Auditory perception may be of great importance for cyclists, especially when visual information is not available. Research shows that listening to music while cycling impairs cyclists’ perception of relevant traffic sounds, which may decrease cyclists’ awareness of approaching vehicles. If the impaired auditory perception is not compensated by the cyclist himself or other road users involved, crashes may occur. This study investigates whether cyclists who listen to music adapt their visual behaviour. Fourteen teenage cyclists (16-18 years old), who frequently listened to music while cycling, participated in the study. During two of their regular trips in urban environments along the same route (for example from home to school), cyclists’ glance behaviour was monitored using a head-mounted eye-tracker. During one of the trips, cyclists were listening to music of their choice and at their preferred volume (music condition); during the other trip they were ‘just’ cycling (baseline condition). Results show that when crossing an uncontrolled intersection, baseline and music conditions were similar with regard to glance behaviour. These findings suggest that cyclists listening to music do not increase their visual attention in situations that are crucial for their safety. Implications for cycling safety are discussed.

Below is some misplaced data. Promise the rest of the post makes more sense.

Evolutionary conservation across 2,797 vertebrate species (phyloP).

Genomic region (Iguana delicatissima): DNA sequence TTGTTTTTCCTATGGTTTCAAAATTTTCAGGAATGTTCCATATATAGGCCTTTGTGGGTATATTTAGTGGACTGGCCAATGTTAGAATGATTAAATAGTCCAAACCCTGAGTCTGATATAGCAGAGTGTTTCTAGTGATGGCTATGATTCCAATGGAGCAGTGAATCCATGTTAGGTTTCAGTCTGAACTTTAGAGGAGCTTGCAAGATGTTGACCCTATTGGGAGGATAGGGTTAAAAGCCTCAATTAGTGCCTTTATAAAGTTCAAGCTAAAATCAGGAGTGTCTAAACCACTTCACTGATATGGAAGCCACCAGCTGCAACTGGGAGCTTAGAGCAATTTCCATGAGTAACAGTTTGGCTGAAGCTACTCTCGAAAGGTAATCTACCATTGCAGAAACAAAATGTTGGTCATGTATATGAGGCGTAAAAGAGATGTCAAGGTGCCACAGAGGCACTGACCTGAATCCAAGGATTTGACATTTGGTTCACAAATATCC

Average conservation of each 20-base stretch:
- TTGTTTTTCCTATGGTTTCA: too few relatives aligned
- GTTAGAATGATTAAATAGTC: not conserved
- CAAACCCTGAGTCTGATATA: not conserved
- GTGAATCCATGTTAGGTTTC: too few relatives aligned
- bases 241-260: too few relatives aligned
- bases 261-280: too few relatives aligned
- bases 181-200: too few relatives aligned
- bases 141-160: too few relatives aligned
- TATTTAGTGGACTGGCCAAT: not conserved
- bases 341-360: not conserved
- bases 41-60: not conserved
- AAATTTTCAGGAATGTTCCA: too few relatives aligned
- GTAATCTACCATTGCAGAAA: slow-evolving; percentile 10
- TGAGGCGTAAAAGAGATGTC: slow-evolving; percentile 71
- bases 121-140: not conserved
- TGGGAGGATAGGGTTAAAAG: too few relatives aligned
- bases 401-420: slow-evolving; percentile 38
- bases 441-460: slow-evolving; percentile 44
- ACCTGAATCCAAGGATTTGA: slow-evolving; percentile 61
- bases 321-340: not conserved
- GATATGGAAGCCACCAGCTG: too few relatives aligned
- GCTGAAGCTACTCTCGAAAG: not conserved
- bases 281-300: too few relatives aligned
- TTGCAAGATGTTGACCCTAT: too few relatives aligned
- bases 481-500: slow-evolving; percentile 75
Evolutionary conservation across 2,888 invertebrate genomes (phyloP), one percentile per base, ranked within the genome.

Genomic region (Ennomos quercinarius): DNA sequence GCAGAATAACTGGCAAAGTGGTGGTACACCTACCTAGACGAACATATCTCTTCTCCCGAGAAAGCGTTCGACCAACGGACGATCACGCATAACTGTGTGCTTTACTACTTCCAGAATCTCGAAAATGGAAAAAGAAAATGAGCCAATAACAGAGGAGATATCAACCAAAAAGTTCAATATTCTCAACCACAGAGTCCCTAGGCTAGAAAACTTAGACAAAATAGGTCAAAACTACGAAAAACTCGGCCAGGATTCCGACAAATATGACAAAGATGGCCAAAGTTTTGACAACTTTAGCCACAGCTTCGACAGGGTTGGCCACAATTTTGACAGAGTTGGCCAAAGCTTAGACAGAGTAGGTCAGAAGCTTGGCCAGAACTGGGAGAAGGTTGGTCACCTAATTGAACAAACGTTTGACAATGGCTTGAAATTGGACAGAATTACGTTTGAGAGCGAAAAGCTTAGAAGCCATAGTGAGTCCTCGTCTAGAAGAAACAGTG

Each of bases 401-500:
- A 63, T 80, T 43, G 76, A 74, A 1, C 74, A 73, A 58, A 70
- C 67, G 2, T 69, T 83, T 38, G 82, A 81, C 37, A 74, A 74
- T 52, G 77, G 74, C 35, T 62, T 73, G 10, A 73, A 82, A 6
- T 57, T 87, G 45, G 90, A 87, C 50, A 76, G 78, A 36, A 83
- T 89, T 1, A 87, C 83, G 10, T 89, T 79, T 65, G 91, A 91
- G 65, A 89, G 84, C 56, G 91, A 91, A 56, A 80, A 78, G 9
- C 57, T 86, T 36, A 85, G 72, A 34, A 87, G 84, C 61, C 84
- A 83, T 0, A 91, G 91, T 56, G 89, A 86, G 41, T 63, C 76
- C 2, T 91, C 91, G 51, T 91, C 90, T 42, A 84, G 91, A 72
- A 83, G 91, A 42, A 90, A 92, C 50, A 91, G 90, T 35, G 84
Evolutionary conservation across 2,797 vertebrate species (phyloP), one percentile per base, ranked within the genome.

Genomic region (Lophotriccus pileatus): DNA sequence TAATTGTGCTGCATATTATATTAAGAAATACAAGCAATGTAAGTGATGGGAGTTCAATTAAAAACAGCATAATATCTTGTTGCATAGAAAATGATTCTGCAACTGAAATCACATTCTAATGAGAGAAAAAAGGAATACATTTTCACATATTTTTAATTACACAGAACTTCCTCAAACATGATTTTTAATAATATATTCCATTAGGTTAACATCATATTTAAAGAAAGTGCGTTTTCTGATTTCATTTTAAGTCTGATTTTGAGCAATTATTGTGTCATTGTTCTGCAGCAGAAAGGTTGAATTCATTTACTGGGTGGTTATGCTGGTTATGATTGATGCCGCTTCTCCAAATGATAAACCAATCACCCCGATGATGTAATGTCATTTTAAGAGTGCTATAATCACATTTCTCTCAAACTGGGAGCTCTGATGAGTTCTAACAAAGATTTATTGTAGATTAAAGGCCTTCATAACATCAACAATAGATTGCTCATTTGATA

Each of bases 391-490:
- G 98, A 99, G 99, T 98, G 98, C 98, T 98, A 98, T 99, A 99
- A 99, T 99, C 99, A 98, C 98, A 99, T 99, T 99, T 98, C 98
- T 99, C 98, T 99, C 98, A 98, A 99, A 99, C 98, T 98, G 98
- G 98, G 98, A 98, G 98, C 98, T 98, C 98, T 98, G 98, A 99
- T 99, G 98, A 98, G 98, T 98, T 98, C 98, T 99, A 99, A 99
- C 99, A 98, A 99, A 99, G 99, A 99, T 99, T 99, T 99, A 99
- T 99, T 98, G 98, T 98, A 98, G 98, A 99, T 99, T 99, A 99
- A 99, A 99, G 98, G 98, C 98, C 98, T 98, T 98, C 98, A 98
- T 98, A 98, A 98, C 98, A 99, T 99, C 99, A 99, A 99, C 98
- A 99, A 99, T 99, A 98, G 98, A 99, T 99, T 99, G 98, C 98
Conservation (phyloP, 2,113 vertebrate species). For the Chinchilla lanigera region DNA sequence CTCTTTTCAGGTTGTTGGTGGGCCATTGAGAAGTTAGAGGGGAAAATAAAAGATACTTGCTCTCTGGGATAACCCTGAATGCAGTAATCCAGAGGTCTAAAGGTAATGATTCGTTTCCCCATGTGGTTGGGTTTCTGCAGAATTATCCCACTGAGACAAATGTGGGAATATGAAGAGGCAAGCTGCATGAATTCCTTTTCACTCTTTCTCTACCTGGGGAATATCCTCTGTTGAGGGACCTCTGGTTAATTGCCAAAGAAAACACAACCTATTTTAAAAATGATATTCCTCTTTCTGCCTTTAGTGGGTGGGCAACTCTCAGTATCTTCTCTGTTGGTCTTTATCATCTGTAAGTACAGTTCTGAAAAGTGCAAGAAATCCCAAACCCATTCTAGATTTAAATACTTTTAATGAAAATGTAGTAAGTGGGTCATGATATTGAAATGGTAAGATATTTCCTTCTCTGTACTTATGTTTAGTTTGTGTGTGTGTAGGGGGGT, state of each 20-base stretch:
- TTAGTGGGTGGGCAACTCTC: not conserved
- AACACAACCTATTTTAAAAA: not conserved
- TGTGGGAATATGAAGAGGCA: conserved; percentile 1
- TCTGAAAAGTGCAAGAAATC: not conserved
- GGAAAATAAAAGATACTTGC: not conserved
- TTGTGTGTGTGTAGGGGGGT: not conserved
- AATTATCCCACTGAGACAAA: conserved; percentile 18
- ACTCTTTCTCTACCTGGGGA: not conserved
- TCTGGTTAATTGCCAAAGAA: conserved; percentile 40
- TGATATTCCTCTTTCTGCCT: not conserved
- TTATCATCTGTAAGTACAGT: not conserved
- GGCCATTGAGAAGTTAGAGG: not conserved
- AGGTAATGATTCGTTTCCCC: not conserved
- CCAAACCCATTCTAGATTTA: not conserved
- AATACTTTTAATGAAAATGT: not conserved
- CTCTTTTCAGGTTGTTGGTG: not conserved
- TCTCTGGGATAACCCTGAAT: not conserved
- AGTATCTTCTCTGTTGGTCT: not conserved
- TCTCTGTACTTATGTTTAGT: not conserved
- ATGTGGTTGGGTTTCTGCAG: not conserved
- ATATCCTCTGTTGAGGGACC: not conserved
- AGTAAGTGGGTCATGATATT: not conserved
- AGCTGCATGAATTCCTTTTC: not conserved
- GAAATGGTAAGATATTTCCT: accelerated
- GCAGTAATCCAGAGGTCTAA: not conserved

Glance behaviour of teenage cyclists when listening to music: results of a study in real traffic
Proceedings of the International Cycling Safety Conference 2015, 15-16 September 2015, Hannover, Germany